10. Mar 6, 2019 #10

    Gustavo Amaral

    Gustavo Amaral

    Gustavo Amaral

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    The forend covers the base of the breech and it's also part of the stock - I got to to say that I'm a bit nervous removing these old screws that look to have never been touched since new. I'll give it a try but if there is much resistance then I'll have a gunsmith do this. So a few comments eluded to this being a British gun which helps learn more about them although so far all I found online is a big fat goose egg. If anyone knows where to locate info on these JM Brown Percussion Shotguns I'd appreciate you forwarding that to me. Thanks to all who have replied - very helpful info!!
     
  11. Mar 6, 2019 #11

    Zonie

    Zonie

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    From what I can see, it looks like the only things that are holding the barrel in place is the wedge thru the forestock and the single screw thru the tang that is located in line with the center of the barrels and between the hammers towards the rear.
    You should not have to remove the locks to remove the barrel.

    To remove the tang screw be sure to get a screwdriver which has a blade that just fits into the slot on the screw head. Don't try to use a screwdriver with a blade that fits real loosely in the slot or you'll end up making a burr on the slot.

    Also before trying to loosen the tang screw, try turning the screw slightly in the direction that would tighten it (clockwise). If the screw rotates just slightly, stop turning it clockwise and then try to unscrew it. The screw should be screwed into the trigger plate so unscrewing it 5-8 turns should allow you to pull it out of the hole.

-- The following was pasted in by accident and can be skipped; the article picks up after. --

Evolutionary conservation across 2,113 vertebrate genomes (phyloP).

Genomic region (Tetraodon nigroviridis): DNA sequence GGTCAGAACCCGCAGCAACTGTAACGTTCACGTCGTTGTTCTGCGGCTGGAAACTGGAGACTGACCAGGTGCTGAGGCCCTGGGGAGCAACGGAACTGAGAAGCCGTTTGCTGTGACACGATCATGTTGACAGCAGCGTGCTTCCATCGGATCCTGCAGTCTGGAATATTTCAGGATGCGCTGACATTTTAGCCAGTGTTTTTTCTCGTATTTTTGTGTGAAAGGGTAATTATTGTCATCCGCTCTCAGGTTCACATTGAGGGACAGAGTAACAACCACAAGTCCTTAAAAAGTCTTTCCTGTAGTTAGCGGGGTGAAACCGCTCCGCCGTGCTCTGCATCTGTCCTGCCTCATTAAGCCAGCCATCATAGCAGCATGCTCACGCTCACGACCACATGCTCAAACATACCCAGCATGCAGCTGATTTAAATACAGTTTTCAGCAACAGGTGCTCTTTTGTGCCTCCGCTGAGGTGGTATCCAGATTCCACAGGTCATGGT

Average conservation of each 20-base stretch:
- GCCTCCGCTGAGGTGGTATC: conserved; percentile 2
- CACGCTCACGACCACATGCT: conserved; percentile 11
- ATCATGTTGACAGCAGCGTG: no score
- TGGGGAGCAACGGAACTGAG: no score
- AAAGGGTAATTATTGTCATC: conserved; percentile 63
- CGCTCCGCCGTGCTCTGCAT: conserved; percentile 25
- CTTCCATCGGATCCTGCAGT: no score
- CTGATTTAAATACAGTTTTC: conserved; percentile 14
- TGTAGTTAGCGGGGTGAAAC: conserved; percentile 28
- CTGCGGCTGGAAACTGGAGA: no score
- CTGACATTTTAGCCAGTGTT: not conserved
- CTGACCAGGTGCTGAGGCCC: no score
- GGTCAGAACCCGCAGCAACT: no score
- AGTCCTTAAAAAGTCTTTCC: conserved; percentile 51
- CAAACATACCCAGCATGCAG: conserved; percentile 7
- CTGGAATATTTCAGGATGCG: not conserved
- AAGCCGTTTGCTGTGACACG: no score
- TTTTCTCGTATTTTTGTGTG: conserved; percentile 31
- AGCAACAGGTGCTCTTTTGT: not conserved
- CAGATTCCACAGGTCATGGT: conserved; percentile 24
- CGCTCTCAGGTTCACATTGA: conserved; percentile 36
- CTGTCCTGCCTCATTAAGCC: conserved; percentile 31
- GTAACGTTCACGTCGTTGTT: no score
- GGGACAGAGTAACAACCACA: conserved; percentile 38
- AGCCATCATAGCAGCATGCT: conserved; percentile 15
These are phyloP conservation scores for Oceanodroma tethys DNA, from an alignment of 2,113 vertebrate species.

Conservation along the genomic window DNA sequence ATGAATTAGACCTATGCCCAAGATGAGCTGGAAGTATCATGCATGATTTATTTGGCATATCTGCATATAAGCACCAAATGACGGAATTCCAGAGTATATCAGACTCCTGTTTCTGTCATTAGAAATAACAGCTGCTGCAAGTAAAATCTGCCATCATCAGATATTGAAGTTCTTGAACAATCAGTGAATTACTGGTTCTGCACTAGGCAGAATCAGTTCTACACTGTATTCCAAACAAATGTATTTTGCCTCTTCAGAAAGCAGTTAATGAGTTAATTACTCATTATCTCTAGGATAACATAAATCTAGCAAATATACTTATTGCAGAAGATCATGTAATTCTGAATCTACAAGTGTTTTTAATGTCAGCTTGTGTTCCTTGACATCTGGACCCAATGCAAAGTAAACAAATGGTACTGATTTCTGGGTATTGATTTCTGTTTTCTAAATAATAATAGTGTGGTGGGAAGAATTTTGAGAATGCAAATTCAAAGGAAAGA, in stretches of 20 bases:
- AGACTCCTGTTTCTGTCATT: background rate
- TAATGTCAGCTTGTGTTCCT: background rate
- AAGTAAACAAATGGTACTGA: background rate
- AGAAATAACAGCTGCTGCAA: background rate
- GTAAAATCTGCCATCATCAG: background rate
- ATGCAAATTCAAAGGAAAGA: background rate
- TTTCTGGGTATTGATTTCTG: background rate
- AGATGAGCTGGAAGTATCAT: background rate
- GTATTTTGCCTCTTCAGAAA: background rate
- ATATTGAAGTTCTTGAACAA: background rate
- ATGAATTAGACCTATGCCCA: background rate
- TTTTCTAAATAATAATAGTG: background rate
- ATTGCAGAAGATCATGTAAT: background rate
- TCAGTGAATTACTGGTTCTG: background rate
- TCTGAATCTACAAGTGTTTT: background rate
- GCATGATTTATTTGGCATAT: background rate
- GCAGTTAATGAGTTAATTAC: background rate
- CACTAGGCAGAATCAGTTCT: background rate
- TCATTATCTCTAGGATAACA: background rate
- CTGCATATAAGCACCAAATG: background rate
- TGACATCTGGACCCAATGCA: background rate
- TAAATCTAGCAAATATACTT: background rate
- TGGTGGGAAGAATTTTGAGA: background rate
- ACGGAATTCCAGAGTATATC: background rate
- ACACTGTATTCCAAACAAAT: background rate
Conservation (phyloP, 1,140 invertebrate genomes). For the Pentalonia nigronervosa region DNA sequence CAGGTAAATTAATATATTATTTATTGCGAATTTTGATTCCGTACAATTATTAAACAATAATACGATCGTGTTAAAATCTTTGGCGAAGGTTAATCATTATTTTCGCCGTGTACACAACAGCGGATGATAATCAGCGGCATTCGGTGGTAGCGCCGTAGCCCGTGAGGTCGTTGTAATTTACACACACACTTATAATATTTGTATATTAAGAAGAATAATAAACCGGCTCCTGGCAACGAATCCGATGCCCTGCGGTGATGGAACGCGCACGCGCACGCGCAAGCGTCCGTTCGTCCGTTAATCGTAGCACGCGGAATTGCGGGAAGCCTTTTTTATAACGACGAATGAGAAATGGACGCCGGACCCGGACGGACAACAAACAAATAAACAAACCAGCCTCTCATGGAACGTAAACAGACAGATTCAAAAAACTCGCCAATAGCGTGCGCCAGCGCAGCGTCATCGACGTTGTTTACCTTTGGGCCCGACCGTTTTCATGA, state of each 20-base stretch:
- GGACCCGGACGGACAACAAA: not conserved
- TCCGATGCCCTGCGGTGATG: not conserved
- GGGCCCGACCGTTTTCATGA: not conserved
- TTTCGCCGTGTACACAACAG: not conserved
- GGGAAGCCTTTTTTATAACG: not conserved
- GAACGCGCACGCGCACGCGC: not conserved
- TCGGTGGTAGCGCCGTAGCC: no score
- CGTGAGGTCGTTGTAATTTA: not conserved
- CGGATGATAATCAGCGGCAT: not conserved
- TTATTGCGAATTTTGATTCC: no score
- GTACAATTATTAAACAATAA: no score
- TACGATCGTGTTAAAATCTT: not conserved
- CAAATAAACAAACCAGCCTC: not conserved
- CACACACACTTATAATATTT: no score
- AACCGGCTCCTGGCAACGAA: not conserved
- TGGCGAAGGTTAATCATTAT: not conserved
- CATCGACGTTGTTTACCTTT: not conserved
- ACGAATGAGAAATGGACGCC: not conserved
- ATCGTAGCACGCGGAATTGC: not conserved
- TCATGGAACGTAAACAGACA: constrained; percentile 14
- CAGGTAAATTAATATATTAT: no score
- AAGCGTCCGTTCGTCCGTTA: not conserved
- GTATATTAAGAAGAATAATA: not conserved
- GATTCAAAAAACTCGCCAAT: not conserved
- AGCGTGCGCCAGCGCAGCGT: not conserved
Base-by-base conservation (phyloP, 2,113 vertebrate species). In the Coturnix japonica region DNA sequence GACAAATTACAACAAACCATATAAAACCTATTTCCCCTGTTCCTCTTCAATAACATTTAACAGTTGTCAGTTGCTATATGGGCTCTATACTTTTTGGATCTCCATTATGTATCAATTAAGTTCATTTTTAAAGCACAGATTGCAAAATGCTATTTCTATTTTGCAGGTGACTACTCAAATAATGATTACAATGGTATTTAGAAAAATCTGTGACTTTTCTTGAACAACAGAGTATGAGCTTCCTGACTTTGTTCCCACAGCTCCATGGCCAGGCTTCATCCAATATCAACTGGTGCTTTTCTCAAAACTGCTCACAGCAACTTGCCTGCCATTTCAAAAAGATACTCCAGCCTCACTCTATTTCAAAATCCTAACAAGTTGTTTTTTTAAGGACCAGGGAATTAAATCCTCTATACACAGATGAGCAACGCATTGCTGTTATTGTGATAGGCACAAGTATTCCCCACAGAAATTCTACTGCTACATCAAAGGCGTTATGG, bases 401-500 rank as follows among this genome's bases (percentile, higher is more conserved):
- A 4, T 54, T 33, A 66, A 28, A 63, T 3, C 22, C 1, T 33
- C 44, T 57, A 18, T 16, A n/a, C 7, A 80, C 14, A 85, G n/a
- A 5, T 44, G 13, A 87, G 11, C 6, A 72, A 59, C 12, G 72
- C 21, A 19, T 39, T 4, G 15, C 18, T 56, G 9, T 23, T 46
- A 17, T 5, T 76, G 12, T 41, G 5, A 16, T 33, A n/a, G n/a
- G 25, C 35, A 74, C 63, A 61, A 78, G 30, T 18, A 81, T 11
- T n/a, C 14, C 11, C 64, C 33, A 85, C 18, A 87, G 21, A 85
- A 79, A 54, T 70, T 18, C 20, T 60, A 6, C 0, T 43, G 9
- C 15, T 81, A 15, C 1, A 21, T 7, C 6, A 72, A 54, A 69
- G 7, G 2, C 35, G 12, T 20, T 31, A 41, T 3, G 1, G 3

With the tang screw removed, lightly tapping on the small end of the wedge should dislodge it. It may not want to be pulled out of the stock and if this is the case try to find a thin piece of wood that is smaller than the slot and use a small hammer or mallet with the wood to tap the wedge out.
    (Although using the blade end of the screw driver will work, the screw driver is harder than the wedge so it may leave a mark on the end of the wedge.)

    After the wedge is removed, bring both of the hammers back to half-cock. Full cock can be used but there is a chance that the hammers may fall if the triggers are touched. Then, while holding the stock, just lift the muzzle of the barrels upward. It should lift easily out of the stock.
     
  12. Mar 6, 2019 #12

    Gustavo Amaral

    Gustavo Amaral

    Gustavo Amaral

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    Zonie - thanks for the great advice.. I have screwdrivers that are thin enough to fit in the slot but they are not wide enough to apply a twisting force to the screw without fear of damaging the screws. I need to locate a screwdriver that has a thin and wide blade. I see three smaller screws on the trigger guard and a larger one in between the hammers. I'll do my best to not damage the screws but I'm almost ready to take the gun to a muzzle loading gun smith - if I can find one in Southern California. Thanks again!
     
  13. Mar 6, 2019 #13

    Phil Coffins

    Phil Coffins

    Phil Coffins